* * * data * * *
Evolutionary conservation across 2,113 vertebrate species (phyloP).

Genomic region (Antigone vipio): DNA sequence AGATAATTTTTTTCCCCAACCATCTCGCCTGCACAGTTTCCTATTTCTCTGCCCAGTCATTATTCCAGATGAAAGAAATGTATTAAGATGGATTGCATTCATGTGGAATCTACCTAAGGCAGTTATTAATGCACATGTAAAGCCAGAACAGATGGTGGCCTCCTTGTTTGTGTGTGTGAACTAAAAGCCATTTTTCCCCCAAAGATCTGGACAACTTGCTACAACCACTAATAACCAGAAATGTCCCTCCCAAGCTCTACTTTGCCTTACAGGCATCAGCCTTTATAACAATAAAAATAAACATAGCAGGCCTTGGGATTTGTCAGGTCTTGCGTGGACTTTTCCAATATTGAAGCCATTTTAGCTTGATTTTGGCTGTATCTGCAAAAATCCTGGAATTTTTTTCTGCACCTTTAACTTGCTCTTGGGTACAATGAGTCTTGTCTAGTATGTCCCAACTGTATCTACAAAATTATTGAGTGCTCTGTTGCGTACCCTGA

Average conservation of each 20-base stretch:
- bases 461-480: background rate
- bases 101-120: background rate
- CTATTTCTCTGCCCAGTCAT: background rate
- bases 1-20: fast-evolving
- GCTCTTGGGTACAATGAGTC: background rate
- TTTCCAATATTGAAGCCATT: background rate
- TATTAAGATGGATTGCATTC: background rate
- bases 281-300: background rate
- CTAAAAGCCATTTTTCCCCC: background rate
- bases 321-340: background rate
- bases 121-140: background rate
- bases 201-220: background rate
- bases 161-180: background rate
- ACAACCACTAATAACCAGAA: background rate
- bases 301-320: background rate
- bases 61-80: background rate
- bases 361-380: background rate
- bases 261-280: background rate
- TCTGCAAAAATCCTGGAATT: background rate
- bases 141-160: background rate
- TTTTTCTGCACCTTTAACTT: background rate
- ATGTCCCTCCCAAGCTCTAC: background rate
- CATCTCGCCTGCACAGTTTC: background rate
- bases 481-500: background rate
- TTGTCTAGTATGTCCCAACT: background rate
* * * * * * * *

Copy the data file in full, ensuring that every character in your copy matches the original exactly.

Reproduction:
Evolutionary conservation across 2,113 vertebrate species (phyloP).

Genomic region (Antigone vipio): DNA sequence AGATAATTTTTTTCCCCAACCATCTCGCCTGCACAGTTTCCTATTTCTCTGCCCAGTCATTATTCCAGATGAAAGAAATGTATTAAGATGGATTGCATTCATGTGGAATCTACCTAAGGCAGTTATTAATGCACATGTAAAGCCAGAACAGATGGTGGCCTCCTTGTTTGTGTGTGTGAACTAAAAGCCATTTTTCCCCCAAAGATCTGGACAACTTGCTACAACCACTAATAACCAGAAATGTCCCTCCCAAGCTCTACTTTGCCTTACAGGCATCAGCCTTTATAACAATAAAAATAAACATAGCAGGCCTTGGGATTTGTCAGGTCTTGCGTGGACTTTTCCAATATTGAAGCCATTTTAGCTTGATTTTGGCTGTATCTGCAAAAATCCTGGAATTTTTTTCTGCACCTTTAACTTGCTCTTGGGTACAATGAGTCTTGTCTAGTATGTCCCAACTGTATCTACAAAATTATTGAGTGCTCTGTTGCGTACCCTGA

Average conservation of each 20-base stretch:
- bases 461-480: background rate
- bases 101-120: background rate
- CTATTTCTCTGCCCAGTCAT: background rate
- bases 1-20: fast-evolving
- GCTCTTGGGTACAATGAGTC: background rate
- TTTCCAATATTGAAGCCATT: background rate
- TATTAAGATGGATTGCATTC: background rate
- bases 281-300: background rate
- CTAAAAGCCATTTTTCCCCC: background rate
- bases 321-340: background rate
- bases 121-140: background rate
- bases 201-220: background rate
- bases 161-180: background rate
- ACAACCACTAATAACCAGAA: background rate
- bases 301-320: background rate
- bases 61-80: background rate
- bases 361-380: background rate
- bases 261-280: background rate
- TCTGCAAAAATCCTGGAATT: background rate
- bases 141-160: background rate
- TTTTTCTGCACCTTTAACTT: background rate
- ATGTCCCTCCCAAGCTCTAC: background rate
- CATCTCGCCTGCACAGTTTC: background rate
- bases 481-500: background rate
- TTGTCTAGTATGTCCCAACT: background rate